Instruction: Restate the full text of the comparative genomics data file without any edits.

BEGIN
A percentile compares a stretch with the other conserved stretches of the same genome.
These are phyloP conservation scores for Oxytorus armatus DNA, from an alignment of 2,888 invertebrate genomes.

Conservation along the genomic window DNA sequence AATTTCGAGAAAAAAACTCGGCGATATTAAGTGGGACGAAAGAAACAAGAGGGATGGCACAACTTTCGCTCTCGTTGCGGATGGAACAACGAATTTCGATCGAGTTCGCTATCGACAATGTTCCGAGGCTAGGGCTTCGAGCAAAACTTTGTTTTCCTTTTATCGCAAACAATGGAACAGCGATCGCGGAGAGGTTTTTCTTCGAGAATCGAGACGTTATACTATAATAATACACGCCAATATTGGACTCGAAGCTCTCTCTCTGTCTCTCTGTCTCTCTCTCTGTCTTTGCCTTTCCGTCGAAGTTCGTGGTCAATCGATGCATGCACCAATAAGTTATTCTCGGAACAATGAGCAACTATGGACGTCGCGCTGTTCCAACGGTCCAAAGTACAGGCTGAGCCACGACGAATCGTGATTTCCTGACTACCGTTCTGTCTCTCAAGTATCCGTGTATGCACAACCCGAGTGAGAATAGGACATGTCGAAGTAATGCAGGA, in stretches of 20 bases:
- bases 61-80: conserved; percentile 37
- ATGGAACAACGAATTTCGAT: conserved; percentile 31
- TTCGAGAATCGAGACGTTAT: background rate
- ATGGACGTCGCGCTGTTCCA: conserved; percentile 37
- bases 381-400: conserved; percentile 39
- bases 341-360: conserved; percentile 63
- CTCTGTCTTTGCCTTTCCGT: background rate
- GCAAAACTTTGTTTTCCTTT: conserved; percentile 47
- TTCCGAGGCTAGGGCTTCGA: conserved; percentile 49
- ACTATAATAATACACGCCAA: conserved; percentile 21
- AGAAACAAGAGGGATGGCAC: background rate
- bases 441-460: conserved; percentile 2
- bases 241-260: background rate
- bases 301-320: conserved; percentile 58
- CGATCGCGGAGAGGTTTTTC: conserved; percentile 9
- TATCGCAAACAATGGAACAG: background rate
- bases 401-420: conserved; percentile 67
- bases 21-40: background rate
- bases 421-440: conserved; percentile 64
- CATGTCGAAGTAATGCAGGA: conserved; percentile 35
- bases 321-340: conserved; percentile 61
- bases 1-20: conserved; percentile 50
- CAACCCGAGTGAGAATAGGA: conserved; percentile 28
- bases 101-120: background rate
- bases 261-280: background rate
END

A percentile compares a stretch with the other conserved stretches of the same genome.
These are phyloP conservation scores for Oxytorus armatus DNA, from an alignment of 2,888 invertebrate genomes.

Conservation along the genomic window DNA sequence AATTTCGAGAAAAAAACTCGGCGATATTAAGTGGGACGAAAGAAACAAGAGGGATGGCACAACTTTCGCTCTCGTTGCGGATGGAACAACGAATTTCGATCGAGTTCGCTATCGACAATGTTCCGAGGCTAGGGCTTCGAGCAAAACTTTGTTTTCCTTTTATCGCAAACAATGGAACAGCGATCGCGGAGAGGTTTTTCTTCGAGAATCGAGACGTTATACTATAATAATACACGCCAATATTGGACTCGAAGCTCTCTCTCTGTCTCTCTGTCTCTCTCTCTGTCTTTGCCTTTCCGTCGAAGTTCGTGGTCAATCGATGCATGCACCAATAAGTTATTCTCGGAACAATGAGCAACTATGGACGTCGCGCTGTTCCAACGGTCCAAAGTACAGGCTGAGCCACGACGAATCGTGATTTCCTGACTACCGTTCTGTCTCTCAAGTATCCGTGTATGCACAACCCGAGTGAGAATAGGACATGTCGAAGTAATGCAGGA, in stretches of 20 bases:
- bases 61-80: conserved; percentile 37
- ATGGAACAACGAATTTCGAT: conserved; percentile 31
- TTCGAGAATCGAGACGTTAT: background rate
- ATGGACGTCGCGCTGTTCCA: conserved; percentile 37
- bases 381-400: conserved; percentile 39
- bases 341-360: conserved; percentile 63
- CTCTGTCTTTGCCTTTCCGT: background rate
- GCAAAACTTTGTTTTCCTTT: conserved; percentile 47
- TTCCGAGGCTAGGGCTTCGA: conserved; percentile 49
- ACTATAATAATACACGCCAA: conserved; percentile 21
- AGAAACAAGAGGGATGGCAC: background rate
- bases 441-460: conserved; percentile 2
- bases 241-260: background rate
- bases 301-320: conserved; percentile 58
- CGATCGCGGAGAGGTTTTTC: conserved; percentile 9
- TATCGCAAACAATGGAACAG: background rate
- bases 401-420: conserved; percentile 67
- bases 21-40: background rate
- bases 421-440: conserved; percentile 64
- CATGTCGAAGTAATGCAGGA: conserved; percentile 35
- bases 321-340: conserved; percentile 61
- bases 1-20: conserved; percentile 50
- CAACCCGAGTGAGAATAGGA: conserved; percentile 28
- bases 101-120: background rate
- bases 261-280: background rate